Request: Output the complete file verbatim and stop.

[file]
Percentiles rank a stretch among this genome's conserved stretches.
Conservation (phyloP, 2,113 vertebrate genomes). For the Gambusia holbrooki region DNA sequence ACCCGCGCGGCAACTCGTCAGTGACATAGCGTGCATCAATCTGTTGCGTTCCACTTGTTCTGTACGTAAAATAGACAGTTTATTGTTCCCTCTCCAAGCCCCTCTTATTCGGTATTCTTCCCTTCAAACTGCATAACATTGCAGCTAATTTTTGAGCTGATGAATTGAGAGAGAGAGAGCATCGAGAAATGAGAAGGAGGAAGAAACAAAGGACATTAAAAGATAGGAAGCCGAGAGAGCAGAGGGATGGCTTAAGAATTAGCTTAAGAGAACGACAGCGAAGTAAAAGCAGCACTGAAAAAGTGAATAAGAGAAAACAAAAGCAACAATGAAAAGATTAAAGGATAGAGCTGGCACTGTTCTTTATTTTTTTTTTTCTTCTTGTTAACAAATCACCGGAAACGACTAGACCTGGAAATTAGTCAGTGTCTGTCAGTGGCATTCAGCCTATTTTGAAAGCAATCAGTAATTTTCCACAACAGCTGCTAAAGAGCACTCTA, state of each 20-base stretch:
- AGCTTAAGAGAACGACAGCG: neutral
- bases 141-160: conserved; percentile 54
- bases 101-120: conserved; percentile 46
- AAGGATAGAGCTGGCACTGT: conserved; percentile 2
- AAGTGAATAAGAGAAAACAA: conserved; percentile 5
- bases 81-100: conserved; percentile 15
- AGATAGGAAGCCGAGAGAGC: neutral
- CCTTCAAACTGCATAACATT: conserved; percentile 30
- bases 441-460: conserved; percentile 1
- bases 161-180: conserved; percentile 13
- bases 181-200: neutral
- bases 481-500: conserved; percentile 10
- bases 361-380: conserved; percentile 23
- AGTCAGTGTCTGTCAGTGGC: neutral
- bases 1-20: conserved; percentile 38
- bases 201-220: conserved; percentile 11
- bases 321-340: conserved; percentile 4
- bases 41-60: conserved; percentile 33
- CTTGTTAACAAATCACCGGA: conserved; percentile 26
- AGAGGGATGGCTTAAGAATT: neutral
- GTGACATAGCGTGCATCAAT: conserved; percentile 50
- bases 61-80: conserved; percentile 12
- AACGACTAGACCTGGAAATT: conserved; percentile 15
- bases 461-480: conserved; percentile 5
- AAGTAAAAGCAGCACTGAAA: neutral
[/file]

Percentiles rank a stretch among this genome's conserved stretches.
Conservation (phyloP, 2,113 vertebrate genomes). For the Gambusia holbrooki region DNA sequence ACCCGCGCGGCAACTCGTCAGTGACATAGCGTGCATCAATCTGTTGCGTTCCACTTGTTCTGTACGTAAAATAGACAGTTTATTGTTCCCTCTCCAAGCCCCTCTTATTCGGTATTCTTCCCTTCAAACTGCATAACATTGCAGCTAATTTTTGAGCTGATGAATTGAGAGAGAGAGAGCATCGAGAAATGAGAAGGAGGAAGAAACAAAGGACATTAAAAGATAGGAAGCCGAGAGAGCAGAGGGATGGCTTAAGAATTAGCTTAAGAGAACGACAGCGAAGTAAAAGCAGCACTGAAAAAGTGAATAAGAGAAAACAAAAGCAACAATGAAAAGATTAAAGGATAGAGCTGGCACTGTTCTTTATTTTTTTTTTTCTTCTTGTTAACAAATCACCGGAAACGACTAGACCTGGAAATTAGTCAGTGTCTGTCAGTGGCATTCAGCCTATTTTGAAAGCAATCAGTAATTTTCCACAACAGCTGCTAAAGAGCACTCTA, state of each 20-base stretch:
- AGCTTAAGAGAACGACAGCG: neutral
- bases 141-160: conserved; percentile 54
- bases 101-120: conserved; percentile 46
- AAGGATAGAGCTGGCACTGT: conserved; percentile 2
- AAGTGAATAAGAGAAAACAA: conserved; percentile 5
- bases 81-100: conserved; percentile 15
- AGATAGGAAGCCGAGAGAGC: neutral
- CCTTCAAACTGCATAACATT: conserved; percentile 30
- bases 441-460: conserved; percentile 1
- bases 161-180: conserved; percentile 13
- bases 181-200: neutral
- bases 481-500: conserved; percentile 10
- bases 361-380: conserved; percentile 23
- AGTCAGTGTCTGTCAGTGGC: neutral
- bases 1-20: conserved; percentile 38
- bases 201-220: conserved; percentile 11
- bases 321-340: conserved; percentile 4
- bases 41-60: conserved; percentile 33
- CTTGTTAACAAATCACCGGA: conserved; percentile 26
- AGAGGGATGGCTTAAGAATT: neutral
- GTGACATAGCGTGCATCAAT: conserved; percentile 50
- bases 61-80: conserved; percentile 12
- AACGACTAGACCTGGAAATT: conserved; percentile 15
- bases 461-480: conserved; percentile 5
- AAGTAAAAGCAGCACTGAAA: neutral